• It would include the ability to create a strategic and measurable marketing strategy including the ability to schedule and assign fulfillment of marketing tactics included in my plan and budget.
  • The system would tell me if the marketing tactics being used are actuality providing the intended ROI. 
  • The system would include a dash board of the key metrics the business needs to keep and eye on to know if things are on track or not;  against the business’ plan for things like budget, marketing goals and sales goals.
  • A system that would help me implement and manage a profit sharing program that is accurate and fair to both the employees and the business.
  • Estimated costs for labor hours added to an estimate will automatically be based on the true burdened labor costs for the business using it, based on that budget that was entered.
  • When time cards are entered into the financial module the actual burdened labor rate of the employee who did the work will be reflected in the job cost reports.
  • Management syatem for remodelersA system that can provide true apples to apples comparison of estimated to actual job costs and estimated to actual overhead costs.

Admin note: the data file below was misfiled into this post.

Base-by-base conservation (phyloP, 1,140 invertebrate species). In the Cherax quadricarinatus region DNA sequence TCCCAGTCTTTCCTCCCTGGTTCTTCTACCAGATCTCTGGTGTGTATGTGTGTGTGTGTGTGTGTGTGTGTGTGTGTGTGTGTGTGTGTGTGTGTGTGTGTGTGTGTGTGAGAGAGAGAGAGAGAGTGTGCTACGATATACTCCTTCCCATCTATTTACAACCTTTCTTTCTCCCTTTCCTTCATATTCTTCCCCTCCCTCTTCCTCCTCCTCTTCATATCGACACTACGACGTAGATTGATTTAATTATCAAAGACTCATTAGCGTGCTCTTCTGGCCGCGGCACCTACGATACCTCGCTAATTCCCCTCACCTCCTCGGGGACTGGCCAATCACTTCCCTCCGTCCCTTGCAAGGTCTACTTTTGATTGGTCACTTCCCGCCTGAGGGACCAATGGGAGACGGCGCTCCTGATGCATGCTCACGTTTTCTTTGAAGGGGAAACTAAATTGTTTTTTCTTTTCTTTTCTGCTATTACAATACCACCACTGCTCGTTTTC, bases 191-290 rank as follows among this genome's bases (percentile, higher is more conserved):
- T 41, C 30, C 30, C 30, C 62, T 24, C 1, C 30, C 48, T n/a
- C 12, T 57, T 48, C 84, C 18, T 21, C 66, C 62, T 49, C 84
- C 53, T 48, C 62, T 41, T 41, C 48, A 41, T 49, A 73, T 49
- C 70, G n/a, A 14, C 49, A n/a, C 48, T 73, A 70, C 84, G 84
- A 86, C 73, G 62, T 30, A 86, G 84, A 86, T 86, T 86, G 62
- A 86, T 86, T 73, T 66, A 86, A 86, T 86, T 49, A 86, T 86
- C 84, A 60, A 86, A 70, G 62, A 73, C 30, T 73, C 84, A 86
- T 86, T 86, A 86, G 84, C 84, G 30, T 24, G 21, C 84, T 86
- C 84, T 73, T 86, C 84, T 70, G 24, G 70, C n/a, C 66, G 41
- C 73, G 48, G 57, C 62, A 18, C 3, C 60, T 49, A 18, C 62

• One that includes an estimating system that actually generates an accurate materials list I can order with, as well as detailed work orders for employees and subs.
  • One that warns you how much money you will lose, or alternately, how much more volume you need to sell and produce, when sales staff may be tempted to drop the price below what the system says is the recommended selling price.  
  • One that helps make sure my company, my employees and my subs are complying with the RRP Rule and relevant OSHA requirements.
  • It would come with training that goes beyond just how to use the software.  The training I am imagining would include clarity on the “HOW” and the “WHY” the best practices included within the system work and contribute to a successful business.

Santa, If you like my specs so far let me know, I can keep going…


Many may say that I’m dreaming, asking for the impossible...

I disagree. 

I truly believe it can be done if the right company and the right experts work together to make it happen.    

Managment Software for contractors


So Santa, if you really want to make me happy this Christmas please make sure I find the system under the tree on Christmas morning.   If your elves don’t have the skills or knowledge to put it all together have them give me a call.   I’ve got the specifications and best practices part under control.  If you have elves who can design the software and write the code together we could get it done in time for Christmas next year and make a lot of construction business owners very happy!